The key is Kortes’ skilled songwriting which segues easily from the austere old-timey jazz-blues, “Born A Happy Girl,” with its refrain, “I was born a happy girl into an unhappy world,” to gentle, lilting American Songbook pop mixed with innocent childhood nostalgia on “The Old Piano Bench,” the sultry late summer night twang and martial strut of the swampy blues “A Rain’s Gonna Fall,” and the arresting torch ballad, “Through a Cloudy Window With Clear Eyes.”

But even when they had finished the recording, they struggled to find a label willing to release it. Never one to sit still for very long (“Eric always called me intrepid,” she says), Kortes had several dreams featuring Bob Dylan. No biggie, who doesn’t dream of Bob Dylan? Apparently, nobody. When Kortes posted her story to the Dylan fan site ExpectingRain.com, she was flooded with responses. This led to her putting together the book Dreaming of Dylan: 115 Dreams About Bob Dylan, soliciting stories from an array of sources including Patti Smith, Jimbo Mathus and “Tangled Up In Blue” guitarist Kevin Odegard, as well as a multitude of regular folk. After the book’s release she was able to find support for the new album. Things just seem to happen like that for her.

Kortes already had a Bob Dylan connection – having covered Blood on the Tracks in its entirety during a live performance at New York’s Living Room in the late ’90s, which would often invite musicians to come in and cover famous albums. They’d initially entreated Ambel, who suggested she do it. Just before the set she handed the soundman a cassette tape – she didn’t have a clean DAT. The performance came off so well that someone stepped in to release it and it earned Kortes some buzz very quickly. She’d already unloaded a dozen or so cassette copies of it –basically just a board tape – when she realized she’d made a due process error.

“It hits me. Oh my god, I’m selling Bob Dylan songs, they probably need permission,” says Kortes. “I called his office and said, ‘I performed the whole album with my band, and it got recorded and I’d like to be able to sell it’ and they said to me, ‘Oh is this Mary Lee?’ I kid you not, they knew about it, because it was making a little bit of noise already, and they gave me a great deal.”

Honestly, Kortes has always enjoyed good fortune. She got a big break when Freedy Johnston saw her performing while supporting her first album and invited her to sing on 1997’s Never Home album, contributing to four songs. Before that she penned the song. “Everywhere I Go,” which Amy Grant recorded on her 1985 album Unguarded. She also penned tunes for the Pointer Sisters.

It started with a weekend psychology retreat after her freshman year in college. Singing during a nighttime weekend dude-ranch variety show awakened something in her, she didn’t know she had. Suddenly she started to perform every weekend.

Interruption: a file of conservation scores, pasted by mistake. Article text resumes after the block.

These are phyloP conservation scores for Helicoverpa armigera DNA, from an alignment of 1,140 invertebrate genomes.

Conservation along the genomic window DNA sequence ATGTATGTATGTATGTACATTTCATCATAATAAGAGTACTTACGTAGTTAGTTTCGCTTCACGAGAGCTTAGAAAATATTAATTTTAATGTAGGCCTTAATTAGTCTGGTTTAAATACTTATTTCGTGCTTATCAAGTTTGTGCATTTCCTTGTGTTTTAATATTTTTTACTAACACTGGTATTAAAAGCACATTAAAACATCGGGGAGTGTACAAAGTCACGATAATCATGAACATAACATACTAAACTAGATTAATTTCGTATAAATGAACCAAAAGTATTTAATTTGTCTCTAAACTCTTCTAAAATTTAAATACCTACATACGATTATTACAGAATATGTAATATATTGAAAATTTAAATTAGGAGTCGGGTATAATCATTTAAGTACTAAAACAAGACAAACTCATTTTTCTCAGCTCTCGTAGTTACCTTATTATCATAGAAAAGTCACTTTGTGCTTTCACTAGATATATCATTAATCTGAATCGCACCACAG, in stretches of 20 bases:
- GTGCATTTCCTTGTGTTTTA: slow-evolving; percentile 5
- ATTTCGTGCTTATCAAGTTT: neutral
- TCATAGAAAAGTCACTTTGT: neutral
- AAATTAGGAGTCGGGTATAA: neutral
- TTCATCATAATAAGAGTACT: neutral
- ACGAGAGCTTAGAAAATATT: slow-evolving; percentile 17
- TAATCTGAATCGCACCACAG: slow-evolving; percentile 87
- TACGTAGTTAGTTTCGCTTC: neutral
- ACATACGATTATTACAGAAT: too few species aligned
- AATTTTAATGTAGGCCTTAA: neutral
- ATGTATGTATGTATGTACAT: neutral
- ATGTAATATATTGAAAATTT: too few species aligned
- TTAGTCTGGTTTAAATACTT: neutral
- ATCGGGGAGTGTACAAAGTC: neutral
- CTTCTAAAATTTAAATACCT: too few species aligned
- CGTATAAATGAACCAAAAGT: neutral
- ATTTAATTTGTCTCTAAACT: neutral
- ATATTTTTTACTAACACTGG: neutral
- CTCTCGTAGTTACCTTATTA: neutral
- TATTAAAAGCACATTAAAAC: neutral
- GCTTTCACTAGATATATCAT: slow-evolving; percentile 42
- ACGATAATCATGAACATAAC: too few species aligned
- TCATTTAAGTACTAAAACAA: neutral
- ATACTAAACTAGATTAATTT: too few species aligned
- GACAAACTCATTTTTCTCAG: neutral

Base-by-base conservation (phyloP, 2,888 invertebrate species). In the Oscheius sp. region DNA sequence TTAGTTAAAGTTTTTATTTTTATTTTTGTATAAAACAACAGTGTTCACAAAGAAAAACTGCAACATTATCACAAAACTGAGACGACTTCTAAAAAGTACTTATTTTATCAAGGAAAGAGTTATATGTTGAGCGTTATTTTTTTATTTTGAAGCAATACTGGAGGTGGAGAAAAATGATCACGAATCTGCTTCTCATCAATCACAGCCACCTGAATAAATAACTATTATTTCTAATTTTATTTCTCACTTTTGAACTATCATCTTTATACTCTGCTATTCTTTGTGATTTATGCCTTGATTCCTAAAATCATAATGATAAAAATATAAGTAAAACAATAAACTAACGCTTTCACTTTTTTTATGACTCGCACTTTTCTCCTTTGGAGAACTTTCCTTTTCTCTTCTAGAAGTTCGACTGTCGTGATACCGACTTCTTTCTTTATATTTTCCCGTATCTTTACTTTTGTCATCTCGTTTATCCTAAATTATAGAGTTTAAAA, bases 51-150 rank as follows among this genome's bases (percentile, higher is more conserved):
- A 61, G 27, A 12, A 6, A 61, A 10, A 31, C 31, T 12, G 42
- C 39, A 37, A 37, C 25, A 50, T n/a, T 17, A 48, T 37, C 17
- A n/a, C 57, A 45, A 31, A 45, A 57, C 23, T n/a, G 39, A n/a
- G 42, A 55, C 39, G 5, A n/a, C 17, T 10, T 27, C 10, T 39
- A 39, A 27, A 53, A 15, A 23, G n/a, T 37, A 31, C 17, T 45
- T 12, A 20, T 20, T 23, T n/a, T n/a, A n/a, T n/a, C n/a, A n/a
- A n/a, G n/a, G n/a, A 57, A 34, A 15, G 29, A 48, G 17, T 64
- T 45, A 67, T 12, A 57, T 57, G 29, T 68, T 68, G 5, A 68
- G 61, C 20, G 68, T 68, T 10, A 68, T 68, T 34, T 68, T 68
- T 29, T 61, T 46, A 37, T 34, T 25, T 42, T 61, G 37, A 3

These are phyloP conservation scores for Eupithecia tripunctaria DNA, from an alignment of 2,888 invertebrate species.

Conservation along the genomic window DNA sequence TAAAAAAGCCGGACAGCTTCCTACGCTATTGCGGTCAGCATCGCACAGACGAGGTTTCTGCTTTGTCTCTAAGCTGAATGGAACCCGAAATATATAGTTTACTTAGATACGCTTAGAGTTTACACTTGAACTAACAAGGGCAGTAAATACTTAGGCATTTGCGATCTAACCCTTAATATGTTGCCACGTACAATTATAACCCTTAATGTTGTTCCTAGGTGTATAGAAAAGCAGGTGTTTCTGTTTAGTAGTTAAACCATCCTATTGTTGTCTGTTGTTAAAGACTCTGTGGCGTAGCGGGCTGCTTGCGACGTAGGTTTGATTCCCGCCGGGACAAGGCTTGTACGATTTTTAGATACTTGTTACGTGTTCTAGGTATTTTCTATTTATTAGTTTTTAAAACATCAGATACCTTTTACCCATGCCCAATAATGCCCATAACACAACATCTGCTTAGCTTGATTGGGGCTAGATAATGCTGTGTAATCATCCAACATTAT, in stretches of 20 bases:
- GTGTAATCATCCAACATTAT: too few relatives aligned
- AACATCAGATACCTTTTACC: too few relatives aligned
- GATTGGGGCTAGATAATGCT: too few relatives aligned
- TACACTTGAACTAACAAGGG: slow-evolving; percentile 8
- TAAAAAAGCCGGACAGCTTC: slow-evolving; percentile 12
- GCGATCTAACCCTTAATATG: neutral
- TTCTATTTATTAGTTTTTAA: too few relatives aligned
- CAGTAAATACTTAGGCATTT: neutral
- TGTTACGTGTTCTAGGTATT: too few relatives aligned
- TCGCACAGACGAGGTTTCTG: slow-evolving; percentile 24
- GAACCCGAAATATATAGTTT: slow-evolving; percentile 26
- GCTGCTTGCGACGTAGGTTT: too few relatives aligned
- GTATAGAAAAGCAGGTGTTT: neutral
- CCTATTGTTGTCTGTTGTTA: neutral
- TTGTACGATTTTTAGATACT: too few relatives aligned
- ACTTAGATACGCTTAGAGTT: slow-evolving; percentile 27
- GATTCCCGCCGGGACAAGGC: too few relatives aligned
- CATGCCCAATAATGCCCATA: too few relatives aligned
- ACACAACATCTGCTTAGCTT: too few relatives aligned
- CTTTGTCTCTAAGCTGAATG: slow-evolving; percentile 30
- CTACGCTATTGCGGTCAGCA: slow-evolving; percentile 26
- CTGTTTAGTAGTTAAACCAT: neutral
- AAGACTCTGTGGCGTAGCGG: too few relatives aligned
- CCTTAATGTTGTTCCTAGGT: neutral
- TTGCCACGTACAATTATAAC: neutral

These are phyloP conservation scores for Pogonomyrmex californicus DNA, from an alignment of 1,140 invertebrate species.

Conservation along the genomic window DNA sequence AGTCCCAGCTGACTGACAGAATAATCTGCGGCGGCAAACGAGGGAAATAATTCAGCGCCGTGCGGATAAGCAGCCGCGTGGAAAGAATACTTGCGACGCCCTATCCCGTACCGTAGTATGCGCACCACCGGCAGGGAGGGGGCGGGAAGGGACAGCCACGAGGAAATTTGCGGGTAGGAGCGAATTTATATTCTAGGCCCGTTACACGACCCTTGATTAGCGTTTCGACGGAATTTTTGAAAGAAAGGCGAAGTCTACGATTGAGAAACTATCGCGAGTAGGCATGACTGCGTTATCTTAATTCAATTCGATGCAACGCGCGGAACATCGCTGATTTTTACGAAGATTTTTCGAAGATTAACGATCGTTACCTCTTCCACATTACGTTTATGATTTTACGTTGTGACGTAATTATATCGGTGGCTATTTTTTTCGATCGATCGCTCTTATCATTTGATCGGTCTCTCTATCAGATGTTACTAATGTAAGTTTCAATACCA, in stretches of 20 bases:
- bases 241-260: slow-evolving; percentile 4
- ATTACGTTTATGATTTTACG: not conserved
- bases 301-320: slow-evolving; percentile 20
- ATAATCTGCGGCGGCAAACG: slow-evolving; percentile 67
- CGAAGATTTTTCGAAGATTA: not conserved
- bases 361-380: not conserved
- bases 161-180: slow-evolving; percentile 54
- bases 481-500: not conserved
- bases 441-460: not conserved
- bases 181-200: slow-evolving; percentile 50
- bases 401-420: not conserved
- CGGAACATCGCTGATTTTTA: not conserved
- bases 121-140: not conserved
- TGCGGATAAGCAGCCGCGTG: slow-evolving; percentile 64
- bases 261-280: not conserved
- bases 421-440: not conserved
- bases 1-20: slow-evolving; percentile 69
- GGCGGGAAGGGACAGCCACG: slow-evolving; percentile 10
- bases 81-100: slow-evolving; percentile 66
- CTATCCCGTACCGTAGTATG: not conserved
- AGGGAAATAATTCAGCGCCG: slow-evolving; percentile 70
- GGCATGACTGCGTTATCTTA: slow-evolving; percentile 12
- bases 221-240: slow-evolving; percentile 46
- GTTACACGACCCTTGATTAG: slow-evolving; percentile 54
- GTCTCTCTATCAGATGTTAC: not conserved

“So I moved to New York City and started answering ads in the Village Voice, joined a band, and got offered a management contract,” Kortes recalls. “I found a lawyer and the lawyer said to me, ‘You know, you really should write songs that’s where that’s where the money in music is.’ So I started writing songs and the fourth one was ‘Everywhere I Go.’”

The arguable centerpiece of her new album is the rousing title track, “Will Anybody Know I Was Here,” reprising a question with which nearly every creative artist struggles with, at least in the beginning. It’s something Kortes once struggled to answer for herself, penning the pretty pop mea culpa, “Where Did I Go Wrong, Elton John” for the last Mary Lee’s Corvette album, 2006’s Love and Lunacy

“That song was born of a lot of pain because people would come up to me after shows and say, ‘That first song you did sounds like a hit, and then that second one, Oh, my God, you have so many hits. Why aren’t you more famous?’ And it was meant as a compliment but it was painful,” she says. “So people thought it was a novelty song, but it was so sincere and completely heartfelt: I loved him growing up. I had very mainstream tastes when I was growing up. I wasn’t edgy. I wasn’t deep cuts, I was like: Give me the pop hits.”

Her character, young Beulah Ramsey, feels that ache wondering if anyone will hear and appreciate her gift, but the album already sort of exists as proof of her success. Like Kortes, Beulah wound up living out a dream, even if she didn’t realize it, a dream within a dream so vivid, it couldn’t help but come to life.

For Kortes those old concerns about notoriety seem besides the point now, living the odd and woolly life she has. “My desire has always been to have a lot of experiences, that’s been my main driving force, which is part of why I’ve done different things and just hadn’t been on one path my whole life,” she says. “I always think if I hadn’t wanted to have so many experiences, maybe I’d be more successful because I would have just been single-minded and modest in vision. But I want to experience this and I want to experience that, and what’s it like to do this?”


VIDEO: Mary Lee Kortes “Green Sand”